Skip to main content
close Search
Close search

We'd prefer it if you saw us at our best. is not optimized for Internet Explorer. For the optimal experience, please use:

Close Deprecation Notice
Inclusive Design

Inclusive design: How to build beyond compliance

Christopher LaChance, Log in to subscribe to the Blog

You're riding home on your bike on a sunny day with a bag full of groceries in the rear basket. At the intersection, the crosswalk sign lights up. You pedal your bike down the sidewalk ramp, across the street, and back up the ramp to the other side. After parking the bike, you begin reading a text message with one hand and grab the groceries with the other.

You head up the stairs to your apartment and ask the automated assistant to unlock the door. Your baby has just fallen asleep, and your phone dims to adjust to the light in the apartment. Once the groceries are away, you and your significant other sit down and watch a recommended movie at low volume with subtitles.

Does any of that sound familiar? If so, you've experienced inclusive design.

  • The sidewalk ramp was a curb cut, created for people who are legally blind or have low vision.

  • Texting in direct sunlight is possible due to improved application contrast – an accessibility rule to help people with low vision understand application UI.

  • While being able to use an application’s UI with a single hand is not a current standard, it is necessary for people with motor issues or missing limbs.

  • Automated Voice Assistants stem from text-to-type apps developed for people who were unable to type.

  • Phone dimming not only reduces eyestrain, but also conserves energy – this helps the environment.

  • The recommended movie understood you and your viewing preferences and offered an excellent choice.

  • Subtitles were first used in silent movies. They are now used primarily for people who are hard of hearing or deaf and for language translations in media.

Good design with a capital "G"

Inclusive design isn't just about accessibility. It's also about internationalization, localization, readability, interaction, bias, and environmental impact.

Inclusive design addresses the unique needs, abilities, and drivers of people. It understands that challenges may be permanent, temporary, or situational. It works with – not for – a range of perspectives and groups to deliver the best experience possible. Inclusive design moves beyond business and government compliance and includes diversity as an integral part of the process.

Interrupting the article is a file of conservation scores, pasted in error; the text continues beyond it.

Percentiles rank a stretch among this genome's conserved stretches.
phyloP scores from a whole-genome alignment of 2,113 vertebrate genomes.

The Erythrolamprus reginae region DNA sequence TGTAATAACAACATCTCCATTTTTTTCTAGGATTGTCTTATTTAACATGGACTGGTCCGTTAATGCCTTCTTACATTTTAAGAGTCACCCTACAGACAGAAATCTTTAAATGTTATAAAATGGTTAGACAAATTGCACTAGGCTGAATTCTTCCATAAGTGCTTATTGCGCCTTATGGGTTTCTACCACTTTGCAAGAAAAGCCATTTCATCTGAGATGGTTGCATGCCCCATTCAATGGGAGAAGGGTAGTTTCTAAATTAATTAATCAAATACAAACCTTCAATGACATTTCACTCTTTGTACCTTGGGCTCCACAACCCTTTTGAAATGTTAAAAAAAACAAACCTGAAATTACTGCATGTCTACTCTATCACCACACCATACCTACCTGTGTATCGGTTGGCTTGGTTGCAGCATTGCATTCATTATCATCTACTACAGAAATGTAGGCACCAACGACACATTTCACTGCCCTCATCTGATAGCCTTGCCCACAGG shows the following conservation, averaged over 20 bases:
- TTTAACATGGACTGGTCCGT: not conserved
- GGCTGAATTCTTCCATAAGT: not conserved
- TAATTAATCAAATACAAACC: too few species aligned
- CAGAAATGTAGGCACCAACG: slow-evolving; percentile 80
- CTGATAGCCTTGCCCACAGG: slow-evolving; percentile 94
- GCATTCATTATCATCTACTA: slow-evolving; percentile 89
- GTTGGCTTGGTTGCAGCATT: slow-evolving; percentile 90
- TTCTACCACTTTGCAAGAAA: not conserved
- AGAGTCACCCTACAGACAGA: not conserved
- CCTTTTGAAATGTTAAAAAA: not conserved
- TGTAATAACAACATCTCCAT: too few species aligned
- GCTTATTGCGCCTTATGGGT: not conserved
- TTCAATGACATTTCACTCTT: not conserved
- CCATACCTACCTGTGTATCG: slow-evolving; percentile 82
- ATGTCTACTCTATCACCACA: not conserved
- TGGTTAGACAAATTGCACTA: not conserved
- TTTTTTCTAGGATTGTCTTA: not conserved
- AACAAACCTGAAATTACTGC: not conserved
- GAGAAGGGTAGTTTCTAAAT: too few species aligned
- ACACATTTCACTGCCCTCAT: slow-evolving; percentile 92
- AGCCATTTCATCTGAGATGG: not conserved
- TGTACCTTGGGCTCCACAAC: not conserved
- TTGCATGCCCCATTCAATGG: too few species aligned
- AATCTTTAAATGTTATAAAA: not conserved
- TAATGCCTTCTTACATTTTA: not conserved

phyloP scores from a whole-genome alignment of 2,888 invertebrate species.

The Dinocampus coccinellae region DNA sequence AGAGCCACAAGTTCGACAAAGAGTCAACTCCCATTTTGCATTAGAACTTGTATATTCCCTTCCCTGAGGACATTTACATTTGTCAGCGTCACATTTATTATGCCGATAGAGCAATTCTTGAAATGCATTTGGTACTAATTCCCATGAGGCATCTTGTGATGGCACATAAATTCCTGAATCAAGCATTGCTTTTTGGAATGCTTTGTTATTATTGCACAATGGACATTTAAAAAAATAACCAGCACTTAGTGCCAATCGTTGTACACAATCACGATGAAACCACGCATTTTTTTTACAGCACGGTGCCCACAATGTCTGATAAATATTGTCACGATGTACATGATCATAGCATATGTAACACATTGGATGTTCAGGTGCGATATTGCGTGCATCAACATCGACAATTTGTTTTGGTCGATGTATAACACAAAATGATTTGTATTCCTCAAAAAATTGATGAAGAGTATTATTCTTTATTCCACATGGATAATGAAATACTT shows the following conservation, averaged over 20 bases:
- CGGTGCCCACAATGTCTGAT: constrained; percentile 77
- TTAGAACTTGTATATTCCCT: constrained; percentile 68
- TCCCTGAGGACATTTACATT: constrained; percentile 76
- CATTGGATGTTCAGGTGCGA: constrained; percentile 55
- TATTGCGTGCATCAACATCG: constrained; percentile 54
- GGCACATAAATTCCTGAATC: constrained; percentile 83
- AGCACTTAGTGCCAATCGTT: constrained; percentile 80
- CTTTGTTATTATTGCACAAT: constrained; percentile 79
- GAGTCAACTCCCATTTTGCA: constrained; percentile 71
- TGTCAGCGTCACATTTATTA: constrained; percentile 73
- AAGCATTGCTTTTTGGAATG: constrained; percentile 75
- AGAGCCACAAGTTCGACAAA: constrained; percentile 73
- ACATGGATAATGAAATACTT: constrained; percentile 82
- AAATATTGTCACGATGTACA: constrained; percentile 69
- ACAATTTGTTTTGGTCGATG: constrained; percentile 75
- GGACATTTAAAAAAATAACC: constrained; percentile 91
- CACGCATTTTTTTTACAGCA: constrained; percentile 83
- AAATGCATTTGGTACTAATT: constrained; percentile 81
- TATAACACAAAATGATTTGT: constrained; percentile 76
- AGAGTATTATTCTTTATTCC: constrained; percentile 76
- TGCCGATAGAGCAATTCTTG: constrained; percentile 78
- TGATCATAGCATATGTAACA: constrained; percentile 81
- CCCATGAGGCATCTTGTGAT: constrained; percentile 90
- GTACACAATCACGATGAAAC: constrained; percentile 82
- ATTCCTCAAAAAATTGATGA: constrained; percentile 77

Five types of questions that will help you build inclusive design into your applications

As part of our travel toward a more inclusive Pega, we’ve discovered that Good design depends on great questions. Here's what we’re asking.

  1. Identify your audience: Who is my audience really? What has observation shown me about them? How does my audience want to be addressed? What do they want to accomplish?

  2. Usage: How does my audience use the design in ways I wouldn’t expect? Which standards, like WCAG 2.1 or mobile-friendly layouts, should be benchmarks for successful and legal design?

  3. Exclusion: What are the technical or design constraints? What are potential or explicit points? Who should I ask to help identify this? How can we prevent our audience from fostering exclusion? How can I start designing alongside people with diverse needs instead of for them?

  4. Adoption: How can I make this design more consistent, clear, and easier to adopt? How can I give more control over polarizing preferences such as animations, security, sound effects, scrolling, and timeouts?

  5. Impact: How will this measurably improve the experience for people, the planet, and the company?

Inclusive design at Pega

We've already made great strides along our journey towards an inclusive Pega and will continue to do so. These are some of the steps we've taken so far:

  • We train our team members on managing bias throughout the interview process.

  • Our websites and the latest design system, Pega Cosmos, target WCAG 2.1 AA, the international standard for accessibility requirements globally.

  • Our new UI uses flexible type and CSS's logical properties to better meet language and user preferences.

  • Automated and manual accessibility testing are part of our dev standards.

  • Design sprints better help our team identify and empathize with our audience.

  • Our Platform offers AI-driven bias-reduction tools, including our Ethical Bias Check feature, which proactively detects bias.

This is just the beginning of the exciting and rapid changes happening inside Pega.

Inclusive design is empathy for our clients, partners, developers, and end users

It's Good design. And it's the right thing to do.

Learn more:


Challenge: Business Agility Challenge: Operational Excellence Challenge: Intelligent Automation Industry: Cross-Industry Product Area: Platform Topic: UX and Design

About the Author

As the Design Ops Lead, accessibility evangelist, and a Senior UX Designer on Pega’s Product UX team, Chris LaChance builds intuitive, accessible, and streamlined experiences for designers, application developers, and consumers.